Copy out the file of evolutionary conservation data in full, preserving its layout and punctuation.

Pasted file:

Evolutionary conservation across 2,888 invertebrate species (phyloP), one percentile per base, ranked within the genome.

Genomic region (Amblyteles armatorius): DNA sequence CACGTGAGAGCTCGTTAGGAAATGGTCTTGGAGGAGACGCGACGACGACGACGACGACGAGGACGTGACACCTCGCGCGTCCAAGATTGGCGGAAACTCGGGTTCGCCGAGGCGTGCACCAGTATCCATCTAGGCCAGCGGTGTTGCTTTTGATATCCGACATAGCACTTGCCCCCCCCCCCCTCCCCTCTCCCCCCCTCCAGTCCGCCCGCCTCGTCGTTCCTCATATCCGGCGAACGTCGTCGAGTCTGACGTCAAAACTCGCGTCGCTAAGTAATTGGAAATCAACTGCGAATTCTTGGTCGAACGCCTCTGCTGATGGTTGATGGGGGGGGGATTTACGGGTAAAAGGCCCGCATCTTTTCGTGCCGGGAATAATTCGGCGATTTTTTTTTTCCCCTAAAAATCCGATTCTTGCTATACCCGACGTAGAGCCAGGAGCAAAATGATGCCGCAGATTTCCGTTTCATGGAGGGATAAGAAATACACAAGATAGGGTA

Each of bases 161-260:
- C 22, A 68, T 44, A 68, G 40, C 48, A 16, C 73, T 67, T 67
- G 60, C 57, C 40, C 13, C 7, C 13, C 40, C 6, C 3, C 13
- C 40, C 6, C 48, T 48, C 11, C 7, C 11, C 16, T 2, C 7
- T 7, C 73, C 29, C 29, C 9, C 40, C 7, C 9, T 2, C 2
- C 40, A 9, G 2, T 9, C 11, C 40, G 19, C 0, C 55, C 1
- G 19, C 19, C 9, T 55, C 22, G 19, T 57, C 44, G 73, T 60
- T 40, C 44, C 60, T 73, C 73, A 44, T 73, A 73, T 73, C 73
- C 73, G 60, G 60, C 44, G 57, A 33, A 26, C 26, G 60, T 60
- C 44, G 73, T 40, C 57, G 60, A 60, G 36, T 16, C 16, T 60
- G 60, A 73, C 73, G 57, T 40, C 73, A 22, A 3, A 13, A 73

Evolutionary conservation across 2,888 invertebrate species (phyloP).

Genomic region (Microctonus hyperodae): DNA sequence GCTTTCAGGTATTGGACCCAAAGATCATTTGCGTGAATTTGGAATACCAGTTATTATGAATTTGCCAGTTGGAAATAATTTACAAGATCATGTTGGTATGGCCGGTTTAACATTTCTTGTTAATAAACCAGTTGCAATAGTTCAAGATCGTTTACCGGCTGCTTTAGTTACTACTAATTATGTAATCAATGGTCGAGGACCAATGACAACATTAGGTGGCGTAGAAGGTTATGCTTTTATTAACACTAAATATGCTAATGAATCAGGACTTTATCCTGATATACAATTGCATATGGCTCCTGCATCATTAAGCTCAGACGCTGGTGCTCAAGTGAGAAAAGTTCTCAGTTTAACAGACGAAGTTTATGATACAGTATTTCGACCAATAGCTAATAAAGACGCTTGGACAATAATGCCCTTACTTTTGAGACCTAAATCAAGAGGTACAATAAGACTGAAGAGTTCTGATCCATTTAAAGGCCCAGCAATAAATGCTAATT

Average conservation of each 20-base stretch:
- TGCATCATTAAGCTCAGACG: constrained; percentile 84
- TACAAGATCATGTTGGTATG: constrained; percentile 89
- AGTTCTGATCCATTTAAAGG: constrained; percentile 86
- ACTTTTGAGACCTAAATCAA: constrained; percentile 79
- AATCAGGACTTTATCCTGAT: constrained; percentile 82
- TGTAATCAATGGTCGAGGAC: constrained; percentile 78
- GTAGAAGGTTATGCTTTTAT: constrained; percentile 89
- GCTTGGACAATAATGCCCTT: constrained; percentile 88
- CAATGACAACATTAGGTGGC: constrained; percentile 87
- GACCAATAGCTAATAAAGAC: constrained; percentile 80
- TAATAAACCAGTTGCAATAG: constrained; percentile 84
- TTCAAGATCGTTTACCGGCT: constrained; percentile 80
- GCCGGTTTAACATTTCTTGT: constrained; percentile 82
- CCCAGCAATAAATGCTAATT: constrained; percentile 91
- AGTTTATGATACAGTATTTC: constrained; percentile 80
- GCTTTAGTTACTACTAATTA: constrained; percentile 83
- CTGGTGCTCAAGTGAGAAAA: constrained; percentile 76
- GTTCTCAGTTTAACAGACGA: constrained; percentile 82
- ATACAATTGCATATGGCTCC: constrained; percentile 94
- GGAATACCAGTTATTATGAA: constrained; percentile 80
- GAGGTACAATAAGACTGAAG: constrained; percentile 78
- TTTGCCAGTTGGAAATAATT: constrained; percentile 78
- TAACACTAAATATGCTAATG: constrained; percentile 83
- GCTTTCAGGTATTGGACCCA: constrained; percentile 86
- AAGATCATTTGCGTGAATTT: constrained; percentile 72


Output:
Evolutionary conservation across 2,888 invertebrate species (phyloP), one percentile per base, ranked within the genome.

Genomic region (Amblyteles armatorius): DNA sequence CACGTGAGAGCTCGTTAGGAAATGGTCTTGGAGGAGACGCGACGACGACGACGACGACGAGGACGTGACACCTCGCGCGTCCAAGATTGGCGGAAACTCGGGTTCGCCGAGGCGTGCACCAGTATCCATCTAGGCCAGCGGTGTTGCTTTTGATATCCGACATAGCACTTGCCCCCCCCCCCCTCCCCTCTCCCCCCCTCCAGTCCGCCCGCCTCGTCGTTCCTCATATCCGGCGAACGTCGTCGAGTCTGACGTCAAAACTCGCGTCGCTAAGTAATTGGAAATCAACTGCGAATTCTTGGTCGAACGCCTCTGCTGATGGTTGATGGGGGGGGGATTTACGGGTAAAAGGCCCGCATCTTTTCGTGCCGGGAATAATTCGGCGATTTTTTTTTTCCCCTAAAAATCCGATTCTTGCTATACCCGACGTAGAGCCAGGAGCAAAATGATGCCGCAGATTTCCGTTTCATGGAGGGATAAGAAATACACAAGATAGGGTA

Each of bases 161-260:
- C 22, A 68, T 44, A 68, G 40, C 48, A 16, C 73, T 67, T 67
- G 60, C 57, C 40, C 13, C 7, C 13, C 40, C 6, C 3, C 13
- C 40, C 6, C 48, T 48, C 11, C 7, C 11, C 16, T 2, C 7
- T 7, C 73, C 29, C 29, C 9, C 40, C 7, C 9, T 2, C 2
- C 40, A 9, G 2, T 9, C 11, C 40, G 19, C 0, C 55, C 1
- G 19, C 19, C 9, T 55, C 22, G 19, T 57, C 44, G 73, T 60
- T 40, C 44, C 60, T 73, C 73, A 44, T 73, A 73, T 73, C 73
- C 73, G 60, G 60, C 44, G 57, A 33, A 26, C 26, G 60, T 60
- C 44, G 73, T 40, C 57, G 60, A 60, G 36, T 16, C 16, T 60
- G 60, A 73, C 73, G 57, T 40, C 73, A 22, A 3, A 13, A 73

Evolutionary conservation across 2,888 invertebrate species (phyloP).

Genomic region (Microctonus hyperodae): DNA sequence GCTTTCAGGTATTGGACCCAAAGATCATTTGCGTGAATTTGGAATACCAGTTATTATGAATTTGCCAGTTGGAAATAATTTACAAGATCATGTTGGTATGGCCGGTTTAACATTTCTTGTTAATAAACCAGTTGCAATAGTTCAAGATCGTTTACCGGCTGCTTTAGTTACTACTAATTATGTAATCAATGGTCGAGGACCAATGACAACATTAGGTGGCGTAGAAGGTTATGCTTTTATTAACACTAAATATGCTAATGAATCAGGACTTTATCCTGATATACAATTGCATATGGCTCCTGCATCATTAAGCTCAGACGCTGGTGCTCAAGTGAGAAAAGTTCTCAGTTTAACAGACGAAGTTTATGATACAGTATTTCGACCAATAGCTAATAAAGACGCTTGGACAATAATGCCCTTACTTTTGAGACCTAAATCAAGAGGTACAATAAGACTGAAGAGTTCTGATCCATTTAAAGGCCCAGCAATAAATGCTAATT

Average conservation of each 20-base stretch:
- TGCATCATTAAGCTCAGACG: constrained; percentile 84
- TACAAGATCATGTTGGTATG: constrained; percentile 89
- AGTTCTGATCCATTTAAAGG: constrained; percentile 86
- ACTTTTGAGACCTAAATCAA: constrained; percentile 79
- AATCAGGACTTTATCCTGAT: constrained; percentile 82
- TGTAATCAATGGTCGAGGAC: constrained; percentile 78
- GTAGAAGGTTATGCTTTTAT: constrained; percentile 89
- GCTTGGACAATAATGCCCTT: constrained; percentile 88
- CAATGACAACATTAGGTGGC: constrained; percentile 87
- GACCAATAGCTAATAAAGAC: constrained; percentile 80
- TAATAAACCAGTTGCAATAG: constrained; percentile 84
- TTCAAGATCGTTTACCGGCT: constrained; percentile 80
- GCCGGTTTAACATTTCTTGT: constrained; percentile 82
- CCCAGCAATAAATGCTAATT: constrained; percentile 91
- AGTTTATGATACAGTATTTC: constrained; percentile 80
- GCTTTAGTTACTACTAATTA: constrained; percentile 83
- CTGGTGCTCAAGTGAGAAAA: constrained; percentile 76
- GTTCTCAGTTTAACAGACGA: constrained; percentile 82
- ATACAATTGCATATGGCTCC: constrained; percentile 94
- GGAATACCAGTTATTATGAA: constrained; percentile 80
- GAGGTACAATAAGACTGAAG: constrained; percentile 78
- TTTGCCAGTTGGAAATAATT: constrained; percentile 78
- TAACACTAAATATGCTAATG: constrained; percentile 83
- GCTTTCAGGTATTGGACCCA: constrained; percentile 86
- AAGATCATTTGCGTGAATTT: constrained; percentile 72